Why early stage African startups should ‘throw out’ traditional business plans


Staying in business plans and theory and talk just won’t get you that far
— Camille Kramer C., designer & co-founder at Baobab

DAKAR, SENEGAL — A team of eight innovators is devoting itself to providing African entrepreneurs with the tools they need to launch thriving startups in Africa. Their motto, to be successful, ‘throw out the traditional business plan.’

The co-founders of Senegal’s Baobab Entrepreneurship said it’s not that they believe a traditional business plan approach is wrong, just that it’s not suited for early stage startups in Africa. “When you have a business plan alone, it’s more difficult to find investors compared to an entrepreneur who has a business model they’ve already tested on their potential clients,” said Baobab co-founder Camille Kramer Courbariaux.

Forget the Business Plan, ask ‘Who are your clients?’

Camille Kramer C. discussing product value in Concree’s October workshop.

Baobab’s non-traditional approach to building a startup begins by asking entrepreneurs questions like, how can you give value to your product? what do your clients need? and encourages them to get out and speak to their potential clients.

But, Baobab’s co-founders said, when speaking to your targeted clientele it is important to know the right questions to ask. Their advice, “don’t tell them everything, it doesn’t make sense. Just tell them what concerns them, how they can use your product to solve a problem.”

Baobab Entrepreneurship started in 2014 as a way to share their alternative approach with early stage entrepreneurs. One year later, the seven original co-founders launched CONCREE as an online platform geared toward teaching entrepreneurs how to get out from behind the desk and into the field where their product is needed.

“The end goal is really to have a platform that helps every entrepreneur in Africa start a project with the right tools and methodologies. And really just help their own country develop — Ibrahima Mall, Baobab Digital Manager

Your plan should be to build your MVP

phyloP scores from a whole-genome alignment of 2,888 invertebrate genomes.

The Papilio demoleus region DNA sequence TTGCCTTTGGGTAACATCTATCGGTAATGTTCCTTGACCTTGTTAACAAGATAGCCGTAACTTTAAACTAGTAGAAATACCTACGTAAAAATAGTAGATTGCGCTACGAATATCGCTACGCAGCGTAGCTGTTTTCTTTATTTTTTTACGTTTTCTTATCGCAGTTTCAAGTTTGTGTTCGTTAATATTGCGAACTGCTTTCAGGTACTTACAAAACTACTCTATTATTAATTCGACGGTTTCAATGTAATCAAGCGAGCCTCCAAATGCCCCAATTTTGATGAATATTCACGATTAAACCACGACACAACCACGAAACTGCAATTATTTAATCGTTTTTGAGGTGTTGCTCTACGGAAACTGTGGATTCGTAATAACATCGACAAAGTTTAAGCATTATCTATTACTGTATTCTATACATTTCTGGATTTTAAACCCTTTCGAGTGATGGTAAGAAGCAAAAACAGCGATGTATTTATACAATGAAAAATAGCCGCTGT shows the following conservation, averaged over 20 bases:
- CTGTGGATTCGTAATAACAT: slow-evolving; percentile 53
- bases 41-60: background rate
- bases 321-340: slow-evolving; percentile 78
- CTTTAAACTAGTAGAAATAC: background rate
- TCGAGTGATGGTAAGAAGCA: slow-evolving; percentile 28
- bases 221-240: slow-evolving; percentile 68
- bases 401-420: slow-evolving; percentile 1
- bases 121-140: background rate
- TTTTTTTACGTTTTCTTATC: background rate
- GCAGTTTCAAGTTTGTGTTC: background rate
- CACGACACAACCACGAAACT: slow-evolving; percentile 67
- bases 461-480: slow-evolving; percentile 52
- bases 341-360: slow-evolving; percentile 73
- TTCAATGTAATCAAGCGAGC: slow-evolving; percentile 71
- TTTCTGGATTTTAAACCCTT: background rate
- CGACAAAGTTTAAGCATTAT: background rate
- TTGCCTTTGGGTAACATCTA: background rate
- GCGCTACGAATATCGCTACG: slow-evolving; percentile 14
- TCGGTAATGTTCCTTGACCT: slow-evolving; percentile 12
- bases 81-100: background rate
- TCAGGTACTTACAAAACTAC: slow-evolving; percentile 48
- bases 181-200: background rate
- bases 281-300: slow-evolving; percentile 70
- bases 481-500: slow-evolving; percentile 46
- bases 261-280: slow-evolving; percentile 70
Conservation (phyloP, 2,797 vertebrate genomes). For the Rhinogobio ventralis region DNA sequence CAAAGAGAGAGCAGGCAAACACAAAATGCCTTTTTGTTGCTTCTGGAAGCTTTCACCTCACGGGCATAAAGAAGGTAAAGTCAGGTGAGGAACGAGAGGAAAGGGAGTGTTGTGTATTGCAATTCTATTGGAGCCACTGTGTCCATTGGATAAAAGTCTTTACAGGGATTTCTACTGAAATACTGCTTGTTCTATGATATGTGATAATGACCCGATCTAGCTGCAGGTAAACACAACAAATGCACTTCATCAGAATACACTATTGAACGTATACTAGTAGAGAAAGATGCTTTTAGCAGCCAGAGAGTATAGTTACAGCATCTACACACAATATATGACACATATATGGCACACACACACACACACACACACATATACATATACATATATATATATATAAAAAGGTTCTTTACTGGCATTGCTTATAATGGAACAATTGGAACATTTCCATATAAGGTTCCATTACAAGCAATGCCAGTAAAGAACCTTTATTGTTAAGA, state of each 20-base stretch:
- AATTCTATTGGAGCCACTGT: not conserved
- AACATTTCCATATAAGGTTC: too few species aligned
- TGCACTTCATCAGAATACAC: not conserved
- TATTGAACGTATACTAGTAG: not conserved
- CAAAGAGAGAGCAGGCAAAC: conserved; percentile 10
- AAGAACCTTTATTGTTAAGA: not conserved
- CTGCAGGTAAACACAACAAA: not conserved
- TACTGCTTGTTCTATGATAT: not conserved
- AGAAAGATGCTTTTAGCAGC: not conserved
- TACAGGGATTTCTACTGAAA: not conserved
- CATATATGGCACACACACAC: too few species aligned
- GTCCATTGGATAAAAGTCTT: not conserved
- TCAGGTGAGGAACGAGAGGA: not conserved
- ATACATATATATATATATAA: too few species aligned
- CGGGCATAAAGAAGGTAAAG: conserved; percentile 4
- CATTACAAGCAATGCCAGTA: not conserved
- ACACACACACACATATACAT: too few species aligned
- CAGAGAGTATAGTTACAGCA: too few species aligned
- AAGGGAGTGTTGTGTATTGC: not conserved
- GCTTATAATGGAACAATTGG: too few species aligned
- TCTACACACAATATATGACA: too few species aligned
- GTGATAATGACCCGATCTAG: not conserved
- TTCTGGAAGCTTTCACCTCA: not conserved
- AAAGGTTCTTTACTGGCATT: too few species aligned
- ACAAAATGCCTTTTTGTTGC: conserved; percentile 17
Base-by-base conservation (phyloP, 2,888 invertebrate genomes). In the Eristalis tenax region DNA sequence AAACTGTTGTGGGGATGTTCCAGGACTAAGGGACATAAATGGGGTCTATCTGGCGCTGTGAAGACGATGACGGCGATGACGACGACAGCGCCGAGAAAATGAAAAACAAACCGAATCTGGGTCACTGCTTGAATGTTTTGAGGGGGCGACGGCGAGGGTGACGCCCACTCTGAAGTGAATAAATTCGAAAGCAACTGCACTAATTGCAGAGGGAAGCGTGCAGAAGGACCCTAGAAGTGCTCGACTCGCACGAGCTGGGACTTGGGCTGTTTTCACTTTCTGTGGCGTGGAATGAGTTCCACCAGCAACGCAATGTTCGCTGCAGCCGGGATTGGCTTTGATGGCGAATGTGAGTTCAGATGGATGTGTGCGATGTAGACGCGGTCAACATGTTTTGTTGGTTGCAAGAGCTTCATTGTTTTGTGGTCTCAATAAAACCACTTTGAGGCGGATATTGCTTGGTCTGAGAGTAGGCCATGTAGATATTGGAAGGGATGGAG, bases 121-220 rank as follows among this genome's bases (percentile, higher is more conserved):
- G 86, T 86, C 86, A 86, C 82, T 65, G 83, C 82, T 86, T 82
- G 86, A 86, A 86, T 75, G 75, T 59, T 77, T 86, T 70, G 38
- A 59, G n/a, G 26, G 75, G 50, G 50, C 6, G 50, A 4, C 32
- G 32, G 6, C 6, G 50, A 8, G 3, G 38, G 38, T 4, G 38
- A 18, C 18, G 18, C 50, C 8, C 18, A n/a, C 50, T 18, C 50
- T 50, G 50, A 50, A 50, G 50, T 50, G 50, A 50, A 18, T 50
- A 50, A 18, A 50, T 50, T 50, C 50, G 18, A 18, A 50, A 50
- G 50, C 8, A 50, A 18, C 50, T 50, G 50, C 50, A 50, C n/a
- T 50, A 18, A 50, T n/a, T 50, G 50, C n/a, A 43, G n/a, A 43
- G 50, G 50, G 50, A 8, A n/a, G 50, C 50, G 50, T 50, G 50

“We are giving them the skills to be autonomous but still the safety net of a method instead of a fixed business plan,” Kramer C. said. The co-founders said most business schools in West Africa teach young people to set up a business plan projecting how their company will grow over its first twelve months. But Baobab’s Digital Manager, Ibrahima Mall said, that’s just not realistic for those in the earliest stages of development.

“It’s just not like the business plan methodology where you have to write your plan from A to Z. We really encourage people to bootstrap and put together the first version of their product or service. Or just have the minimum viable product and just put it on the market and show it to people, try to get feedback. The business plan is just traditional, I personally don’t think its good for companies who don’t know what they want to do. Business plans are just based on predictions.
— Ibrahima Mall
Co-founder Babacar Birane helps aspiring seafood business owner Francis Ngom find value in his product.

CONCREE hosts monthly in-person workshops where striving business owners are taught how to target their clientele, create a pitch, develop a brand, and maintain financing for their business.

There are a lot of people targeting startups that are already advanced and making some money but very little is done for the mass of people who want to start up but don’t know how. So all the methods being developed in Silicon Valley, like the business model canvas, value proposition canvas, and all those other methods can be really adapted for the African context– everything that’s lean entrepreneurship, or design thinking, really has huge potential here. We’re bringing all of that and putting it online.
— Camille Kramer C.
Team CONCREE. From Left: Babacar Birane, co-founder, Ibrahima Mall, and Karamokho Badianem, co-founder, legal and international.

Baobab co-founders said the platform is still undergoing modifications based on early user feedback but said they plan to open CONCREE to the public in December 2015.


Featured in this story:
Ibrahima Mall (@mall_gabriel),
Camille Kramer Courbariaux (@CamilleKramerC)
Abdoul Sy (@AbdoulSy6)
Sophie André (@SophieMAndre)
Karamokho Badiane (@truthseek3r1)
Babacar Birane (@BBirane)

Find CONCREE and the Baobab team on Facebook and on Twitter at @startupconcree and @startupbaobab